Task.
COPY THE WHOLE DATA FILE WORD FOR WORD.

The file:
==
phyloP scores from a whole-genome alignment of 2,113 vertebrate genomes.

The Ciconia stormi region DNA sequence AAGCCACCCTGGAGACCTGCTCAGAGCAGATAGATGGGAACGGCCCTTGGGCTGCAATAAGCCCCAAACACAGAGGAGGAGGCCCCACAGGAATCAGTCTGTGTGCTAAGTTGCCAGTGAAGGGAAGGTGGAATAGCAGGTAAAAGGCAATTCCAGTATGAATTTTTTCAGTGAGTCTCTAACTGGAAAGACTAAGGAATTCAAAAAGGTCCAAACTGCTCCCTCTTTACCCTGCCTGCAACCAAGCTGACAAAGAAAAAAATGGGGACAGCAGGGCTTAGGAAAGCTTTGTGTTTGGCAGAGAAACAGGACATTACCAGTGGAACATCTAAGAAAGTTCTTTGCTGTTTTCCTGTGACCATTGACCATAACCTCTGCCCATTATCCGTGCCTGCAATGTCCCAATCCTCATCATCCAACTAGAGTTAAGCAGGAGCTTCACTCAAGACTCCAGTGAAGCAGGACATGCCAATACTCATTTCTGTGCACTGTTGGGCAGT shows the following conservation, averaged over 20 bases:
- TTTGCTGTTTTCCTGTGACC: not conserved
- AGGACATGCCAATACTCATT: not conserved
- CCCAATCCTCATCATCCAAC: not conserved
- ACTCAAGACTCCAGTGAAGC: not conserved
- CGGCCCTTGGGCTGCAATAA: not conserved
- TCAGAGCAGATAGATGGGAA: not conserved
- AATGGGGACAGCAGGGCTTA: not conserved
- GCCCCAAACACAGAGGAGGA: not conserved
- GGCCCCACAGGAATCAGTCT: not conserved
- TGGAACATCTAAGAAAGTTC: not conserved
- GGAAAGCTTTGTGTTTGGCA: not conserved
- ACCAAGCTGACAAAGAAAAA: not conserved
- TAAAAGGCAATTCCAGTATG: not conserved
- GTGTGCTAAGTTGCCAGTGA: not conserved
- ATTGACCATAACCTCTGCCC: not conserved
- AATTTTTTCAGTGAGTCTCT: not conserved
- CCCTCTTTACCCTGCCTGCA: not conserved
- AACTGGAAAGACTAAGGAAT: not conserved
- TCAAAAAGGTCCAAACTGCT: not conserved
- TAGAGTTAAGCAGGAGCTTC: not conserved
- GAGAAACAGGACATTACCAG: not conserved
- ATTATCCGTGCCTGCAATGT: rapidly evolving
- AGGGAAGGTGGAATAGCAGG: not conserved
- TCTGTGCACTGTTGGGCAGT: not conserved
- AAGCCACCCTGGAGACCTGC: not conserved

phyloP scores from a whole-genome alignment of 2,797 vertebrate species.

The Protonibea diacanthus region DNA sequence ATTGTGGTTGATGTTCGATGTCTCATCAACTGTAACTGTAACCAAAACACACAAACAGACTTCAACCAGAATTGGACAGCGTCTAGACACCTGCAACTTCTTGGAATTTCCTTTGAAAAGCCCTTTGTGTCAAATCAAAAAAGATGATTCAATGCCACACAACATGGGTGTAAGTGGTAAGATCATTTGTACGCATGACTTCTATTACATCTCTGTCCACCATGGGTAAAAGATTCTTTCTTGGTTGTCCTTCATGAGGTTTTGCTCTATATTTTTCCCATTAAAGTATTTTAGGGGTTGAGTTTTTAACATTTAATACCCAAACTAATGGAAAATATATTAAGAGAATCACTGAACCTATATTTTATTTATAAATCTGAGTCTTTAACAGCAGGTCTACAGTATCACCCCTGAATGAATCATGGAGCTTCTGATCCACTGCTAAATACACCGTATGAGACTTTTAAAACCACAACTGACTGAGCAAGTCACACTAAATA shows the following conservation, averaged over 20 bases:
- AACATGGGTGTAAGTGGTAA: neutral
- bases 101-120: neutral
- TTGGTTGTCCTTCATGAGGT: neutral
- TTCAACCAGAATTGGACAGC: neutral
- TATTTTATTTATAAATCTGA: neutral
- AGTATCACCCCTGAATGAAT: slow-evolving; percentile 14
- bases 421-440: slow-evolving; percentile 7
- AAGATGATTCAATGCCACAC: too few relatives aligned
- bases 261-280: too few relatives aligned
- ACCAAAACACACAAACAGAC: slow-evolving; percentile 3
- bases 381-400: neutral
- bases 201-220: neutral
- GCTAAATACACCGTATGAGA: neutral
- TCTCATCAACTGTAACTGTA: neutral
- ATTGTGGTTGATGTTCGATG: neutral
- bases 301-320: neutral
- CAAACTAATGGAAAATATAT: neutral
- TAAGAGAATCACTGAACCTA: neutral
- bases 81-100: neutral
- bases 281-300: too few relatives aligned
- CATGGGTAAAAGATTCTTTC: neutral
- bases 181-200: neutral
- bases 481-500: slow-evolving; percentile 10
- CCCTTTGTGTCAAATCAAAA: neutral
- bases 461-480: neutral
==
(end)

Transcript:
phyloP scores from a whole-genome alignment of 2,113 vertebrate genomes.

The Ciconia stormi region DNA sequence AAGCCACCCTGGAGACCTGCTCAGAGCAGATAGATGGGAACGGCCCTTGGGCTGCAATAAGCCCCAAACACAGAGGAGGAGGCCCCACAGGAATCAGTCTGTGTGCTAAGTTGCCAGTGAAGGGAAGGTGGAATAGCAGGTAAAAGGCAATTCCAGTATGAATTTTTTCAGTGAGTCTCTAACTGGAAAGACTAAGGAATTCAAAAAGGTCCAAACTGCTCCCTCTTTACCCTGCCTGCAACCAAGCTGACAAAGAAAAAAATGGGGACAGCAGGGCTTAGGAAAGCTTTGTGTTTGGCAGAGAAACAGGACATTACCAGTGGAACATCTAAGAAAGTTCTTTGCTGTTTTCCTGTGACCATTGACCATAACCTCTGCCCATTATCCGTGCCTGCAATGTCCCAATCCTCATCATCCAACTAGAGTTAAGCAGGAGCTTCACTCAAGACTCCAGTGAAGCAGGACATGCCAATACTCATTTCTGTGCACTGTTGGGCAGT shows the following conservation, averaged over 20 bases:
- TTTGCTGTTTTCCTGTGACC: not conserved
- AGGACATGCCAATACTCATT: not conserved
- CCCAATCCTCATCATCCAAC: not conserved
- ACTCAAGACTCCAGTGAAGC: not conserved
- CGGCCCTTGGGCTGCAATAA: not conserved
- TCAGAGCAGATAGATGGGAA: not conserved
- AATGGGGACAGCAGGGCTTA: not conserved
- GCCCCAAACACAGAGGAGGA: not conserved
- GGCCCCACAGGAATCAGTCT: not conserved
- TGGAACATCTAAGAAAGTTC: not conserved
- GGAAAGCTTTGTGTTTGGCA: not conserved
- ACCAAGCTGACAAAGAAAAA: not conserved
- TAAAAGGCAATTCCAGTATG: not conserved
- GTGTGCTAAGTTGCCAGTGA: not conserved
- ATTGACCATAACCTCTGCCC: not conserved
- AATTTTTTCAGTGAGTCTCT: not conserved
- CCCTCTTTACCCTGCCTGCA: not conserved
- AACTGGAAAGACTAAGGAAT: not conserved
- TCAAAAAGGTCCAAACTGCT: not conserved
- TAGAGTTAAGCAGGAGCTTC: not conserved
- GAGAAACAGGACATTACCAG: not conserved
- ATTATCCGTGCCTGCAATGT: rapidly evolving
- AGGGAAGGTGGAATAGCAGG: not conserved
- TCTGTGCACTGTTGGGCAGT: not conserved
- AAGCCACCCTGGAGACCTGC: not conserved

phyloP scores from a whole-genome alignment of 2,797 vertebrate species.

The Protonibea diacanthus region DNA sequence ATTGTGGTTGATGTTCGATGTCTCATCAACTGTAACTGTAACCAAAACACACAAACAGACTTCAACCAGAATTGGACAGCGTCTAGACACCTGCAACTTCTTGGAATTTCCTTTGAAAAGCCCTTTGTGTCAAATCAAAAAAGATGATTCAATGCCACACAACATGGGTGTAAGTGGTAAGATCATTTGTACGCATGACTTCTATTACATCTCTGTCCACCATGGGTAAAAGATTCTTTCTTGGTTGTCCTTCATGAGGTTTTGCTCTATATTTTTCCCATTAAAGTATTTTAGGGGTTGAGTTTTTAACATTTAATACCCAAACTAATGGAAAATATATTAAGAGAATCACTGAACCTATATTTTATTTATAAATCTGAGTCTTTAACAGCAGGTCTACAGTATCACCCCTGAATGAATCATGGAGCTTCTGATCCACTGCTAAATACACCGTATGAGACTTTTAAAACCACAACTGACTGAGCAAGTCACACTAAATA shows the following conservation, averaged over 20 bases:
- AACATGGGTGTAAGTGGTAA: neutral
- bases 101-120: neutral
- TTGGTTGTCCTTCATGAGGT: neutral
- TTCAACCAGAATTGGACAGC: neutral
- TATTTTATTTATAAATCTGA: neutral
- AGTATCACCCCTGAATGAAT: slow-evolving; percentile 14
- bases 421-440: slow-evolving; percentile 7
- AAGATGATTCAATGCCACAC: too few relatives aligned
- bases 261-280: too few relatives aligned
- ACCAAAACACACAAACAGAC: slow-evolving; percentile 3
- bases 381-400: neutral
- bases 201-220: neutral
- GCTAAATACACCGTATGAGA: neutral
- TCTCATCAACTGTAACTGTA: neutral
- ATTGTGGTTGATGTTCGATG: neutral
- bases 301-320: neutral
- CAAACTAATGGAAAATATAT: neutral
- TAAGAGAATCACTGAACCTA: neutral
- bases 81-100: neutral
- bases 281-300: too few relatives aligned
- CATGGGTAAAAGATTCTTTC: neutral
- bases 181-200: neutral
- bases 481-500: slow-evolving; percentile 10
- CCCTTTGTGTCAAATCAAAA: neutral
- bases 461-480: neutral